Despite occupancy varying day-to-day, last week’s average occupancy of critical care beds was 73%, according to Island Health. In comparison, Alberta’s ICU capacity is 88%.

In order to support additional critical care needs beyond base capacity Island Health has now implemented surge critical care beds and an inpatient unit at Victoria General Hospital for non-critical care patients.

In a statement to Victoria Buzz, Island Health expressed their willingness to do what they can to support the province, but also acknowledged what British Columbians could do as well: get vaccinated.

“In addition to supporting the increasing critical care needs of Vancouver Island residents, we have supported over a dozen critical care patients from other health authorities,” the Island Health representative told Victoria Buzz.

“Our health-care teams need every eligible resident of Island Health to get vaccinated today if they haven’t already, and follow public health guidance, in order to protect our health-care system and our teams.”

As of this publication, 87% of all eligible British Columbians have been vaccinated and there are currently 540 active cases on Vancouver Island.

Of the 353 British Columbians who have been hospitalized from September 6th to September 19th due to COVID-19, 279 (79%) were unvaccinated.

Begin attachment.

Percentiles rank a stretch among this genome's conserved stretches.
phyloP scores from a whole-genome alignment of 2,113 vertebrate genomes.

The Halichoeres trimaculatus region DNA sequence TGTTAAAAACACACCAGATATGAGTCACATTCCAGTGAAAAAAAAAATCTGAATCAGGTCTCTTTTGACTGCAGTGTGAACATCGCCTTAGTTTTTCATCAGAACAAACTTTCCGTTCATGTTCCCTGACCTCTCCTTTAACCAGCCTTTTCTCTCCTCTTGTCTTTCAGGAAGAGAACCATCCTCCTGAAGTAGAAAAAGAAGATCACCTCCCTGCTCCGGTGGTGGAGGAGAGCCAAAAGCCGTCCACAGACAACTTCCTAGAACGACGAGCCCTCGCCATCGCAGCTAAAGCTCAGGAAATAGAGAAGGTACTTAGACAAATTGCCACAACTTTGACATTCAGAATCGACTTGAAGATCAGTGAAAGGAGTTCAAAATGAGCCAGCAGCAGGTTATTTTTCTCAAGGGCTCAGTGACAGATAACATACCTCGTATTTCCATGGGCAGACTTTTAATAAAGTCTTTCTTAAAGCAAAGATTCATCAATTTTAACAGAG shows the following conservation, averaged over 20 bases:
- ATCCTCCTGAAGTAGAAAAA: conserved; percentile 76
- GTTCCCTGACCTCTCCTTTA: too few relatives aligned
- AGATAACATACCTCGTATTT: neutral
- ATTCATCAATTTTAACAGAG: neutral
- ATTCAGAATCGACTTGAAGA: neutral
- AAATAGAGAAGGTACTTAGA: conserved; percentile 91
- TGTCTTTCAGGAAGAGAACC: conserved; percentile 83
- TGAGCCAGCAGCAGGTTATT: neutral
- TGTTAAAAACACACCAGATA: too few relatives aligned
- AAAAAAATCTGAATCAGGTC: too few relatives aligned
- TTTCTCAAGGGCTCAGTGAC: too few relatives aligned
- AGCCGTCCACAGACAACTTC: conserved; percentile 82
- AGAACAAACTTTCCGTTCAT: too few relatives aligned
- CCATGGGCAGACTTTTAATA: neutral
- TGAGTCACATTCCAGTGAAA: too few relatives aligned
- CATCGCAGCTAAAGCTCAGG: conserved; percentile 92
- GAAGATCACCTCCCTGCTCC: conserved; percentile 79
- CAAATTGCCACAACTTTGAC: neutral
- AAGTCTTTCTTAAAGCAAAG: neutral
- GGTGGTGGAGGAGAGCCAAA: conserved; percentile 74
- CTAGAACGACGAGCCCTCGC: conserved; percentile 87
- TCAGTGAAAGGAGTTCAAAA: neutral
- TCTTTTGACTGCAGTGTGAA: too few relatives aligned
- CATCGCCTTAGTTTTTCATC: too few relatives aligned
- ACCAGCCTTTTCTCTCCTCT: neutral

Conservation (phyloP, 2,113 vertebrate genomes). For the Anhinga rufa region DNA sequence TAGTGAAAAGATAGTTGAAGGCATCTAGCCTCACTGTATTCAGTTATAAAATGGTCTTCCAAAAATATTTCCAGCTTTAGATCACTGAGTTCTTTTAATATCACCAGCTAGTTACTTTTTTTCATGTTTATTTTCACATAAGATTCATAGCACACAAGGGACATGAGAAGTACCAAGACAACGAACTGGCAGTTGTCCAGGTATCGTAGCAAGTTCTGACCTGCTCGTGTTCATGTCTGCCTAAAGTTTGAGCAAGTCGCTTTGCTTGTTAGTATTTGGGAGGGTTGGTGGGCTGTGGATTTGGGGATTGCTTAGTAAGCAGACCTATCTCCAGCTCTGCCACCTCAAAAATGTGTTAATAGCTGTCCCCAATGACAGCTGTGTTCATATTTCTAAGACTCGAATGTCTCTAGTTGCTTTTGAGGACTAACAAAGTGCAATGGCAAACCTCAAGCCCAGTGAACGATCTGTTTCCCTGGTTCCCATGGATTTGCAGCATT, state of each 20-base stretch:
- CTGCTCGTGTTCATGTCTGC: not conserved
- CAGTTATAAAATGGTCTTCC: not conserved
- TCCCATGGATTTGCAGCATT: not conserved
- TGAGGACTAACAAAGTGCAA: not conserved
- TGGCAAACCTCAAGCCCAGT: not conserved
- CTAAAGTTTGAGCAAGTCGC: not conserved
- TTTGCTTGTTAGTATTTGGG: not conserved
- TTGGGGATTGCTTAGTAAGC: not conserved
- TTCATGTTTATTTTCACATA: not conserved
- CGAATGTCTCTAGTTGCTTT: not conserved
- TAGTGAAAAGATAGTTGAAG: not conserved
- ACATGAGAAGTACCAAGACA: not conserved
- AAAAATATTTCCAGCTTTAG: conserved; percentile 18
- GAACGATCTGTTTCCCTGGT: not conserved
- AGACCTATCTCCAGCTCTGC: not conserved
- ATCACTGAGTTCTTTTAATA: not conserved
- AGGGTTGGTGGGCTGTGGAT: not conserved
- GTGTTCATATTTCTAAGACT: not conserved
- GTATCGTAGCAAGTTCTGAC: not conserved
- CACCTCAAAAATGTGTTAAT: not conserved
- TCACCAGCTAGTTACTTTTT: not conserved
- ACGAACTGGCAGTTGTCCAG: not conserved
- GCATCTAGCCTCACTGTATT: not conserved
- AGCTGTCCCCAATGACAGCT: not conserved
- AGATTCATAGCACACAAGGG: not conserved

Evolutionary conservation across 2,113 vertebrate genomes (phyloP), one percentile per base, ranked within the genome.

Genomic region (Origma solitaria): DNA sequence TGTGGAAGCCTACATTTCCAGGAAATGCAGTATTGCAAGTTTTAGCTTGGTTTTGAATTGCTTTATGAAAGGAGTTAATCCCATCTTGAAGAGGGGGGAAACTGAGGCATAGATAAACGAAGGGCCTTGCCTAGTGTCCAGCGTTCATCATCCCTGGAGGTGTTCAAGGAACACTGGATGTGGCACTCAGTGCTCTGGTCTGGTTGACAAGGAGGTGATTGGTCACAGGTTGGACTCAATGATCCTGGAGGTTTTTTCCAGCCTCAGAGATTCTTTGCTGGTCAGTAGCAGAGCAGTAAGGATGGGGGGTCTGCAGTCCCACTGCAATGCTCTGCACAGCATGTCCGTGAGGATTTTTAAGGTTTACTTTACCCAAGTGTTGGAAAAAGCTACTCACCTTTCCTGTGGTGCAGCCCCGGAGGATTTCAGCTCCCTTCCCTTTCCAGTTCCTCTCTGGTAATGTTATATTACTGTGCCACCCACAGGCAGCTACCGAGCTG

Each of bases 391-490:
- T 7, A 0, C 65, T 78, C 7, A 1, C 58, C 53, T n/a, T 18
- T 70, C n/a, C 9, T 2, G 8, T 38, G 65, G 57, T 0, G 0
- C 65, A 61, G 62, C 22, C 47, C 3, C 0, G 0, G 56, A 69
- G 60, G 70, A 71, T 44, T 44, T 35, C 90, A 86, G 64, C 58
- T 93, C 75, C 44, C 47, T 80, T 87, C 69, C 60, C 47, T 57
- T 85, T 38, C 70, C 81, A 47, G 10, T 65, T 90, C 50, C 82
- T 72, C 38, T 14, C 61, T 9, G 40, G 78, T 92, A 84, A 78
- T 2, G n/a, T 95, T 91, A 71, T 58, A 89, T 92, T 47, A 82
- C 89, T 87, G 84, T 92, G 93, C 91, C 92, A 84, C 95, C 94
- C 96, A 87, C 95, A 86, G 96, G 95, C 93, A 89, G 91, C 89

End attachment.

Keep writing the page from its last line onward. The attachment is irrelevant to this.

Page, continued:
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Quebec man punches nurse in face for giving wife COVID-19 vaccine – Campbell River Mirror

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Police in Quebec say they are looking for a man who is alleged to have repeatedly punched a nurse in the face because he was angry she had vaccinated his wife against COVID-19.

Police say a man between the ages of 30 and 45 approached the nurse on Monday morning at a pharmacy in Sherbrooke, Que., about 150 kilometres east of Montreal.

They say he accused the nurse of vaccinating his wife against her consent and repeatedly punched the nurse before leaving the store.

Police say the nurse had to be treated in hospital for serious injuries to her face.

Quebec’s order of nurses tweeted today that the alleged assault was unacceptable and wished the nurse a full recovery.

Sherbrooke police are asking for the public’s help in finding the assailant, who they say has short dark hair, dark eyes, thick eyebrows and a tattoo resembling a cross on his hand.

—The Canadian Press